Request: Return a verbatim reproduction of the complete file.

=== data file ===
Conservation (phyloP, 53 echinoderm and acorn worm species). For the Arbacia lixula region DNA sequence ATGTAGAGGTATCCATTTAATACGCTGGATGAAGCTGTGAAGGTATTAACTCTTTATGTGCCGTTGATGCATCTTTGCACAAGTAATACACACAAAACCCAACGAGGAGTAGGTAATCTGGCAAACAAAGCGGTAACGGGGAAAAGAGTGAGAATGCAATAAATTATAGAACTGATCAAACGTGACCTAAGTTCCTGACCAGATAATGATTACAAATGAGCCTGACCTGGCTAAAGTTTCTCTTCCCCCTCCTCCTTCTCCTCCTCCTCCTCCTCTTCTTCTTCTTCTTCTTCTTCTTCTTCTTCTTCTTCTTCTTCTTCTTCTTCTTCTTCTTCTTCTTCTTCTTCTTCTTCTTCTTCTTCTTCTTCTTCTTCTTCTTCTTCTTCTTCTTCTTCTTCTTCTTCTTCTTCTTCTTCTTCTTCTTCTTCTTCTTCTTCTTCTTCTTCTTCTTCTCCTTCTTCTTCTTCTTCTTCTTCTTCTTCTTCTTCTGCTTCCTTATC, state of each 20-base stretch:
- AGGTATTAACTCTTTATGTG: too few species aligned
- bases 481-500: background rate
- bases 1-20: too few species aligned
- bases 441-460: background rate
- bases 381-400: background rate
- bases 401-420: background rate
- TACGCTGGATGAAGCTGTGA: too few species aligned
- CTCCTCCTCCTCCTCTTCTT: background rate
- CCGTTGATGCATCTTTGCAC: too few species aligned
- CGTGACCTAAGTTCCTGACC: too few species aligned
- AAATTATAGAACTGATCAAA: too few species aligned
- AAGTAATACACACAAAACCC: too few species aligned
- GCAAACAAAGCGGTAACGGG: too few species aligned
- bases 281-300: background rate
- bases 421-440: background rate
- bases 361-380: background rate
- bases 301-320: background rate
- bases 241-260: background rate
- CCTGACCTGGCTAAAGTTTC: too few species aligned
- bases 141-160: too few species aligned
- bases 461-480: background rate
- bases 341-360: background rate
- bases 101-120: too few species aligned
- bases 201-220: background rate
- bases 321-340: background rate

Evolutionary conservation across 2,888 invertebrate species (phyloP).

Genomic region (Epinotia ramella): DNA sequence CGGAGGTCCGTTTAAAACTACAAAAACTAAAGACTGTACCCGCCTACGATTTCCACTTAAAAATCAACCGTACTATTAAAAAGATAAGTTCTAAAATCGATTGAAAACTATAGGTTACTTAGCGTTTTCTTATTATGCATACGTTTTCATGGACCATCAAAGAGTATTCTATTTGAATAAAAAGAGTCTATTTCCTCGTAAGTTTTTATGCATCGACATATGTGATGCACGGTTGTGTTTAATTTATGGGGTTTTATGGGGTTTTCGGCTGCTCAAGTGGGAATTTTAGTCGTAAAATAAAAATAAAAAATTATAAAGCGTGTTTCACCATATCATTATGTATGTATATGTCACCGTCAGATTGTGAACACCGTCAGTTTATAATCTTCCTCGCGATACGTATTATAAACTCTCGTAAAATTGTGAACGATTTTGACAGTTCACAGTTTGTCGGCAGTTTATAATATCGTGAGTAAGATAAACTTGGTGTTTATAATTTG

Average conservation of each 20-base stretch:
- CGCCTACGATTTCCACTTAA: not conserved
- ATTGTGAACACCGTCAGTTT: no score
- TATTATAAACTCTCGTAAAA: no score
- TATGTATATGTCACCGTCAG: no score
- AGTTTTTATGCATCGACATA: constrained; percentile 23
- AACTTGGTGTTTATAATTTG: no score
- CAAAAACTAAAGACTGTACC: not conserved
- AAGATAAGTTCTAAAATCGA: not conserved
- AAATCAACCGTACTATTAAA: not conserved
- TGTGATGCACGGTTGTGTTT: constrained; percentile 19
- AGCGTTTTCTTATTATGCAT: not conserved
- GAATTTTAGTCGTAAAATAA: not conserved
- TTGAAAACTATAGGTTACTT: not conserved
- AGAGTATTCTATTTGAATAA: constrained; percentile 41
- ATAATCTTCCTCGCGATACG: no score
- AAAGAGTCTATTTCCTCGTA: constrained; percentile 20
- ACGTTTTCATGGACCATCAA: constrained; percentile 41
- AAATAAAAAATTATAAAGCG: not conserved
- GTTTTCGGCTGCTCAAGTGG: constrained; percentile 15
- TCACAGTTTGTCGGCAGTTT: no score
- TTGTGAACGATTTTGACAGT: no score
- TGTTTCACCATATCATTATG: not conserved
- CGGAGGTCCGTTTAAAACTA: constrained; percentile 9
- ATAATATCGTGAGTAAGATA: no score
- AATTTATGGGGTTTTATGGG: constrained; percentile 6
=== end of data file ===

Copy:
Conservation (phyloP, 53 echinoderm and acorn worm species). For the Arbacia lixula region DNA sequence ATGTAGAGGTATCCATTTAATACGCTGGATGAAGCTGTGAAGGTATTAACTCTTTATGTGCCGTTGATGCATCTTTGCACAAGTAATACACACAAAACCCAACGAGGAGTAGGTAATCTGGCAAACAAAGCGGTAACGGGGAAAAGAGTGAGAATGCAATAAATTATAGAACTGATCAAACGTGACCTAAGTTCCTGACCAGATAATGATTACAAATGAGCCTGACCTGGCTAAAGTTTCTCTTCCCCCTCCTCCTTCTCCTCCTCCTCCTCCTCTTCTTCTTCTTCTTCTTCTTCTTCTTCTTCTTCTTCTTCTTCTTCTTCTTCTTCTTCTTCTTCTTCTTCTTCTTCTTCTTCTTCTTCTTCTTCTTCTTCTTCTTCTTCTTCTTCTTCTTCTTCTTCTTCTTCTTCTTCTTCTTCTTCTTCTTCTTCTTCTTCTTCTTCTTCTTCTTCTCCTTCTTCTTCTTCTTCTTCTTCTTCTTCTTCTTCTGCTTCCTTATC, state of each 20-base stretch:
- AGGTATTAACTCTTTATGTG: too few species aligned
- bases 481-500: background rate
- bases 1-20: too few species aligned
- bases 441-460: background rate
- bases 381-400: background rate
- bases 401-420: background rate
- TACGCTGGATGAAGCTGTGA: too few species aligned
- CTCCTCCTCCTCCTCTTCTT: background rate
- CCGTTGATGCATCTTTGCAC: too few species aligned
- CGTGACCTAAGTTCCTGACC: too few species aligned
- AAATTATAGAACTGATCAAA: too few species aligned
- AAGTAATACACACAAAACCC: too few species aligned
- GCAAACAAAGCGGTAACGGG: too few species aligned
- bases 281-300: background rate
- bases 421-440: background rate
- bases 361-380: background rate
- bases 301-320: background rate
- bases 241-260: background rate
- CCTGACCTGGCTAAAGTTTC: too few species aligned
- bases 141-160: too few species aligned
- bases 461-480: background rate
- bases 341-360: background rate
- bases 101-120: too few species aligned
- bases 201-220: background rate
- bases 321-340: background rate

Evolutionary conservation across 2,888 invertebrate species (phyloP).

Genomic region (Epinotia ramella): DNA sequence CGGAGGTCCGTTTAAAACTACAAAAACTAAAGACTGTACCCGCCTACGATTTCCACTTAAAAATCAACCGTACTATTAAAAAGATAAGTTCTAAAATCGATTGAAAACTATAGGTTACTTAGCGTTTTCTTATTATGCATACGTTTTCATGGACCATCAAAGAGTATTCTATTTGAATAAAAAGAGTCTATTTCCTCGTAAGTTTTTATGCATCGACATATGTGATGCACGGTTGTGTTTAATTTATGGGGTTTTATGGGGTTTTCGGCTGCTCAAGTGGGAATTTTAGTCGTAAAATAAAAATAAAAAATTATAAAGCGTGTTTCACCATATCATTATGTATGTATATGTCACCGTCAGATTGTGAACACCGTCAGTTTATAATCTTCCTCGCGATACGTATTATAAACTCTCGTAAAATTGTGAACGATTTTGACAGTTCACAGTTTGTCGGCAGTTTATAATATCGTGAGTAAGATAAACTTGGTGTTTATAATTTG

Average conservation of each 20-base stretch:
- CGCCTACGATTTCCACTTAA: not conserved
- ATTGTGAACACCGTCAGTTT: no score
- TATTATAAACTCTCGTAAAA: no score
- TATGTATATGTCACCGTCAG: no score
- AGTTTTTATGCATCGACATA: constrained; percentile 23
- AACTTGGTGTTTATAATTTG: no score
- CAAAAACTAAAGACTGTACC: not conserved
- AAGATAAGTTCTAAAATCGA: not conserved
- AAATCAACCGTACTATTAAA: not conserved
- TGTGATGCACGGTTGTGTTT: constrained; percentile 19
- AGCGTTTTCTTATTATGCAT: not conserved
- GAATTTTAGTCGTAAAATAA: not conserved
- TTGAAAACTATAGGTTACTT: not conserved
- AGAGTATTCTATTTGAATAA: constrained; percentile 41
- ATAATCTTCCTCGCGATACG: no score
- AAAGAGTCTATTTCCTCGTA: constrained; percentile 20
- ACGTTTTCATGGACCATCAA: constrained; percentile 41
- AAATAAAAAATTATAAAGCG: not conserved
- GTTTTCGGCTGCTCAAGTGG: constrained; percentile 15
- TCACAGTTTGTCGGCAGTTT: no score
- TTGTGAACGATTTTGACAGT: no score
- TGTTTCACCATATCATTATG: not conserved
- CGGAGGTCCGTTTAAAACTA: constrained; percentile 9
- ATAATATCGTGAGTAAGATA: no score
- AATTTATGGGGTTTTATGGG: constrained; percentile 6